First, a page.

Thermal adaptation in the American red squirrel (Tamisciurus hudsonicus)

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Temperature is one of the most important environmental variables impacting organisms. For endotherms, temperature can be extremely testing since they need to maintain a constant core body temperature at any given ambient temperature. However, endotherms can survive both in very hot areas and very cold areas and mammals are, for example, found throughout the world and widespread species may face temperature differences of more than 80C over their distribution range. Recent changes in climate are likely to have great impact on thermoregulatory abilities and with increased regional temperatures due to anthropogenic climate change more and more species are being pushed to, or beyond their thermal limits in parts of their distribution, making an understanding of adaptation to temperature particularly important. The following series of studies examine multiple aspects of thermal adaptation in the American red squirrel (Tamiasciurus hudsonicus). The first chapter asks if the distribution of the species is limited by temperature. Indeed, three of the major predictors of the species distribution reflect temperature, i.e. mean annual temperature, minimum temperature of the coldest month and maximum temperature of the warmest month. Knowing the importance of climate in determining the species niche helps us understand the selective pressures it asserts. The second and third chapters discuss adaptations found in the morphology of T.hudsonicus that relate to temperature. Both whole body and skull dimensions vary with temperature, with smaller animals being found in colder areas, either as a response to reduction of heat loss in cold conditions or increased heat loss in hot conditions. This is consistent with Bergmann’s Rule, but with regards Allen’s Rule, only one protuberance or appendage – the nose - was found to show an adaptive trend and that shows a relationship with humidity rather than temperature. The fourth chapter examines variation in gene expression levels in response to temperature and elevation. The gene expression responses suggest that T.hudsonicus has a decreased metabolic activity in cold conditions compared to warm (or alternatively increased metabolic activity in warm conditions) and shows greater metabolic responses to increased elevation than to temperature. Overall T.hudsonicus is found to live within limits determined by temperature and shows both morphological and gene expression response to temperature.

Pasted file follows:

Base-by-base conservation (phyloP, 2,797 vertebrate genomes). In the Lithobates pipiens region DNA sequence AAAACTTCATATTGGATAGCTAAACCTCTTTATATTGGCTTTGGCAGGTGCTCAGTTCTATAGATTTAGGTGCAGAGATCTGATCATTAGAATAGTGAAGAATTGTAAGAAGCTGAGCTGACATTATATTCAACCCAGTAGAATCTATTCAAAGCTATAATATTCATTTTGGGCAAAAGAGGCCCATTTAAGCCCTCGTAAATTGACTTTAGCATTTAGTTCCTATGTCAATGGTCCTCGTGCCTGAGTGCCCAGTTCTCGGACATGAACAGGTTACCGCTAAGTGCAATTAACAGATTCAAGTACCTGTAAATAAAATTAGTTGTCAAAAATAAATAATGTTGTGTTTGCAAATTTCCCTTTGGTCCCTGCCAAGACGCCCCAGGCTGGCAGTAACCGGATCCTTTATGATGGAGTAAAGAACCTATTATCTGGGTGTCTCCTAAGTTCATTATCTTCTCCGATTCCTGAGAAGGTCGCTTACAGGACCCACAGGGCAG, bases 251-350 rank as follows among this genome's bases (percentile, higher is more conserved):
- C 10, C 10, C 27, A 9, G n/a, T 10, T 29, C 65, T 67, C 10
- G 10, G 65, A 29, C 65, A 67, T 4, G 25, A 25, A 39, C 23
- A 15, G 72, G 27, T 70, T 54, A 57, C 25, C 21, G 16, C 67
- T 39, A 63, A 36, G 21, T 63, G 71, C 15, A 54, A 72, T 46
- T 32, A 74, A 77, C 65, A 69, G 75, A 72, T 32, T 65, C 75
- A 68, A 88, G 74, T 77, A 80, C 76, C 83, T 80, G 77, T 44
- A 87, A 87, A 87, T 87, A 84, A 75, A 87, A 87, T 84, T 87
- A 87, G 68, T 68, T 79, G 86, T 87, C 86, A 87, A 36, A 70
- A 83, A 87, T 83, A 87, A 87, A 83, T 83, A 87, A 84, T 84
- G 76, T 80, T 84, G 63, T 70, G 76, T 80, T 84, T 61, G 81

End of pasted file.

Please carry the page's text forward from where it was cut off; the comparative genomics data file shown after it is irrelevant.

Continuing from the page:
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Zoology; Evolution & development; Allen's Rule; Bergmann’s Rule; Ecogeography; Gene expression; Tamiasciurus hudsonicus; Thermal adaptation; Morphology; Bergmann’s Rule


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Searle, Jeremy B

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Zamudio, Kelly
Geber, Monica Ann

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Ecology and Evolutionary Biology

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Ph. D., Ecology and Evolutionary Biology

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Doctor of Philosophy

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dissertation or thesis

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